John Heywood is a Yorkshire historian and writer, who is delighted to be the centre manager at the historic Queens Mill in Castleford. He is also the curator of the popular History and Heritage Yorkshire Twitter site.
As the centre and programme manager of an historic old flourmill, with a history stretching back some 1,100 years, a question I’ve been asked on more than one occasion is: what is the difference between history and heritage? Over the years, far more academic minds than mine have defined in several ways both their meanings and their relationship.
My ‘favourite’ definitions are taken from the organisation Heritage Perth in Australia, who describe history, in simple terms, as “the discovery, collection, organisation and presentation of information about the past relating to people, places and events”. Meanwhile, heritage is defined as “Those things from the past which are valued enough today to save for future generations”. These are quite wide ranging and especially over recent times the subject of much debate.
When I was thinking about this subject, one very appropriate Yorkshire building came to mind, which has a foot firmly in both camps. The King’s Manor, now the University of York Centre for Medieval Studies, was originally built to house the abbots of St Mary’s Abbey, York.
The original Abbot’s house was constructed in the 11th century, with the earliest remains dating from around the 15th. When the abbey was dissolved in 1539, Henry VIII instructed that it should become the seat of the Council of the North, and just several weeks later the council “wrote to Cromwell asking him to thank the king for allowing them to use the house ‘which of late was called St. Mary Abby without the City of York’”.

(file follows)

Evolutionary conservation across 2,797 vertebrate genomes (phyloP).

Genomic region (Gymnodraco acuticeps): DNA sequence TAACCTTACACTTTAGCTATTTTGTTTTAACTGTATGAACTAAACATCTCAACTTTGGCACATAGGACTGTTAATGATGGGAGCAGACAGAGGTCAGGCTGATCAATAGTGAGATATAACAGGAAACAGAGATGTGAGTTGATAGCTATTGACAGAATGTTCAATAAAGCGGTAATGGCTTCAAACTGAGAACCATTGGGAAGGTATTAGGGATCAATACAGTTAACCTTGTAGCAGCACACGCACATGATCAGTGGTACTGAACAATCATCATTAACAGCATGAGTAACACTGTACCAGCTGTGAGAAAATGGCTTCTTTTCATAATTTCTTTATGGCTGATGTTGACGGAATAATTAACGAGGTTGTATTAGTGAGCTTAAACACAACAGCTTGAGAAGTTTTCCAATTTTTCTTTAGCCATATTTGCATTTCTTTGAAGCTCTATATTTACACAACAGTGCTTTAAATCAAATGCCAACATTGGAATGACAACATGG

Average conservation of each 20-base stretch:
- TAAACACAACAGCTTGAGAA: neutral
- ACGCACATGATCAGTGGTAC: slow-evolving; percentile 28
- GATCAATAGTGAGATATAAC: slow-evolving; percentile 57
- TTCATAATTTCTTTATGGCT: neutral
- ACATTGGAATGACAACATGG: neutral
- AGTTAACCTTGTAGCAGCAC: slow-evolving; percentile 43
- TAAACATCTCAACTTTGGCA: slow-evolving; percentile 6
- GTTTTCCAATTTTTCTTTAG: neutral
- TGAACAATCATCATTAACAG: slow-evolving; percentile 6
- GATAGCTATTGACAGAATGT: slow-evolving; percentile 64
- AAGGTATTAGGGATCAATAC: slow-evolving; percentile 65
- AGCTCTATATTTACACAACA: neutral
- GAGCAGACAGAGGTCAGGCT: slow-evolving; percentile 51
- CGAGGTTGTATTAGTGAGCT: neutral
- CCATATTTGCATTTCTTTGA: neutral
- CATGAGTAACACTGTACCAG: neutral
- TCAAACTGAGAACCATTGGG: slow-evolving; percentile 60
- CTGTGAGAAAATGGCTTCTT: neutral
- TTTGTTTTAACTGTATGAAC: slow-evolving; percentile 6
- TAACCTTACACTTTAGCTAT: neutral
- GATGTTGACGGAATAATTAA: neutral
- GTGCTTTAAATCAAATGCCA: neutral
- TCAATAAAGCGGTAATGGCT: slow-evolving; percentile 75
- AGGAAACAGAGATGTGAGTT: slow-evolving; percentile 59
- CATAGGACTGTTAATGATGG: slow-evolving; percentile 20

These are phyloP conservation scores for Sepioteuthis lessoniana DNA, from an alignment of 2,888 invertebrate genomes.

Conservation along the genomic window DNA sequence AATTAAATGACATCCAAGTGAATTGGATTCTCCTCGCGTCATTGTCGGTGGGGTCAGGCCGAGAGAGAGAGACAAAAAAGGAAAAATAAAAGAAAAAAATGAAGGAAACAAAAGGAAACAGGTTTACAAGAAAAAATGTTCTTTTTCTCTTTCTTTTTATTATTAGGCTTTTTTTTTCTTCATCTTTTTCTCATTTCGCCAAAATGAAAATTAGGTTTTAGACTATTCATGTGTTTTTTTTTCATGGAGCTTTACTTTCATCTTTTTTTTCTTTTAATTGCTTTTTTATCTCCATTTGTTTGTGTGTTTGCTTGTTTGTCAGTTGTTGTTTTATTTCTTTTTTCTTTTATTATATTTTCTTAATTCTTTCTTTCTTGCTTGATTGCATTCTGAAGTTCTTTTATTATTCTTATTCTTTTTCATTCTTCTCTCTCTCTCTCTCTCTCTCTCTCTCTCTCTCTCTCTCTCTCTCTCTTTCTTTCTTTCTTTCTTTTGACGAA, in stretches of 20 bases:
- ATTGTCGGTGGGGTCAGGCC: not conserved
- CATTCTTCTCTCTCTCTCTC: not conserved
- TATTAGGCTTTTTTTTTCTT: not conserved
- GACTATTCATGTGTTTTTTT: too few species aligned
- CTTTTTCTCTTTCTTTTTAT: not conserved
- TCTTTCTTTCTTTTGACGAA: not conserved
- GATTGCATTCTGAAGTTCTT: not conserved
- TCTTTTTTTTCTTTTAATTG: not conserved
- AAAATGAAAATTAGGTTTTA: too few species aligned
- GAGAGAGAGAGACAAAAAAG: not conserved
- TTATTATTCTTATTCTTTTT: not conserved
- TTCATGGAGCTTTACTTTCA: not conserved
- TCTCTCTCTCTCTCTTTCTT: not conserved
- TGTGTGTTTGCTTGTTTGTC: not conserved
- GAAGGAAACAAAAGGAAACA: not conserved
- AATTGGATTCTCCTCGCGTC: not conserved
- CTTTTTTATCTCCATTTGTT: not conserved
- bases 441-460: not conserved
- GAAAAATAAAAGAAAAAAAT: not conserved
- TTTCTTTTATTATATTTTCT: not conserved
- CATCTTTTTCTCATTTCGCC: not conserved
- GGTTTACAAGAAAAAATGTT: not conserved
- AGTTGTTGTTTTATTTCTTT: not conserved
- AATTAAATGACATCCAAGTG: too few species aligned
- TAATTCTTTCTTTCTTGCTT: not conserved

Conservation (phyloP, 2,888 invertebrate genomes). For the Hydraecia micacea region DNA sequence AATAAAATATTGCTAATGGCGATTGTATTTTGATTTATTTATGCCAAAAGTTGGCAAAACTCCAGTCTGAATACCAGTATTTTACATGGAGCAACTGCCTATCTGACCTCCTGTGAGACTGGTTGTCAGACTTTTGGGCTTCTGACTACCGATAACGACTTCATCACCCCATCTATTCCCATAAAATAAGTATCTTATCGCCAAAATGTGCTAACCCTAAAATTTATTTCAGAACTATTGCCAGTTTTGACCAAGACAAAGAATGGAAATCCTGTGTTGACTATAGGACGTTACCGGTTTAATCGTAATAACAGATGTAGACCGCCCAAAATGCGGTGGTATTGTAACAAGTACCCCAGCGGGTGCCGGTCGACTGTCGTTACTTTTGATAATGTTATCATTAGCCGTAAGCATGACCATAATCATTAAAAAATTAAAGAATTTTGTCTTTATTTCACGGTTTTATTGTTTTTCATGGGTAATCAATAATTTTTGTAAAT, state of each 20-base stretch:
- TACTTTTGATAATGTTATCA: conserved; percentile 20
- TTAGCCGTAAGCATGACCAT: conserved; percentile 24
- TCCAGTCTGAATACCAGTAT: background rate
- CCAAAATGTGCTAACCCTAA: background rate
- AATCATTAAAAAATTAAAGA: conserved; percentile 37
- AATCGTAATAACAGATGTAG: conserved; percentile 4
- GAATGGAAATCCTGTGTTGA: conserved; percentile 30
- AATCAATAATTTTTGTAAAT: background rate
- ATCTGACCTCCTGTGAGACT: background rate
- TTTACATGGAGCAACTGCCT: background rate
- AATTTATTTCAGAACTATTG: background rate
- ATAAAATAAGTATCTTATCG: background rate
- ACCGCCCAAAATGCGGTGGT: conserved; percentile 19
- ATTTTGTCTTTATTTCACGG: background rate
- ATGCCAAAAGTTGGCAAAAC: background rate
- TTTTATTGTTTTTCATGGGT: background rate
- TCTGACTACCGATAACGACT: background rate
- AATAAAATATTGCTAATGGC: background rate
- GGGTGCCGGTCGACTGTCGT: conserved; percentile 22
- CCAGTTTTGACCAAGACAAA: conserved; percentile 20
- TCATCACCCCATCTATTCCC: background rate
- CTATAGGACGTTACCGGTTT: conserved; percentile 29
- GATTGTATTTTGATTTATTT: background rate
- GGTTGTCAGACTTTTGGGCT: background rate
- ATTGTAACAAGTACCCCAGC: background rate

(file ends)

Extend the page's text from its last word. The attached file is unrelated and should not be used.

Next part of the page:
The council had been formed in 1472 by King Edward IV of England, promising to improve “government control and economic prosperity, to benefit all of Northern England” (an early levelling-up!). Edward’s brother, Richard Duke of Gloucester (later Richard III), was its first lord president. In truth, the council was very much a court with its administrative and other interests extremely limited.
The council was based in Yorkshire throughout its history: first at Sheriff Hutton Castle (York), followed by Sandal Castle (Wakefield), and finally at King’s Manor. Henry VIII re-established the council after the English Reformation, when the North was a hotbed of Roman Catholicism. It was abolished in 1641, just before the English Civil War.
From 1667 to 1688, the building was the home residence of the governor of York. The governor was loyal to King James II during the Glorious Revolution, resulting in a group of armed supporters of William of Orange capturing the building.
It is known that over the years, several monarchs stayed at King’s Manor, including Henry VIII with Queen Catherine Howard as well as James I and later Charles I. Its uses over the coming centuries however were to be far more prosaic.
For the next 150 years or so, the building was let to various tenants including the Manor School. One of its more well-known pupils was the diarist Anne Lister of Shibden Hall, West Yorkshire. Sometimes referred to as the “first modern lesbian”, it was whilst she was a pupil here that she had her first sexual experience with fellow pupil, Eliza Raine, the daughter of a surgeon.
The Yorkshire School for the Blind, which was founded in 1833 by the Wilberforce Memorial, a charity established in the name of the Yorkshire MP, abolitionist and reformer William Wilberforce from Hull, shared the premises for many years. There were some very musically talented children at the school, who regularly gave concerts to the public. The Manor was eventually acquired by York City Council, who leased it to the University in 1963 and who still occupy it today.
To me, King’s Manor is the perfect example of both an historic building and a major heritage asset. It has national, regional, and local significance and its use, especially for educational purposes, over such a long period of time, has touched the lives of many, mainly young people. Now that must be worth valuing and keeping.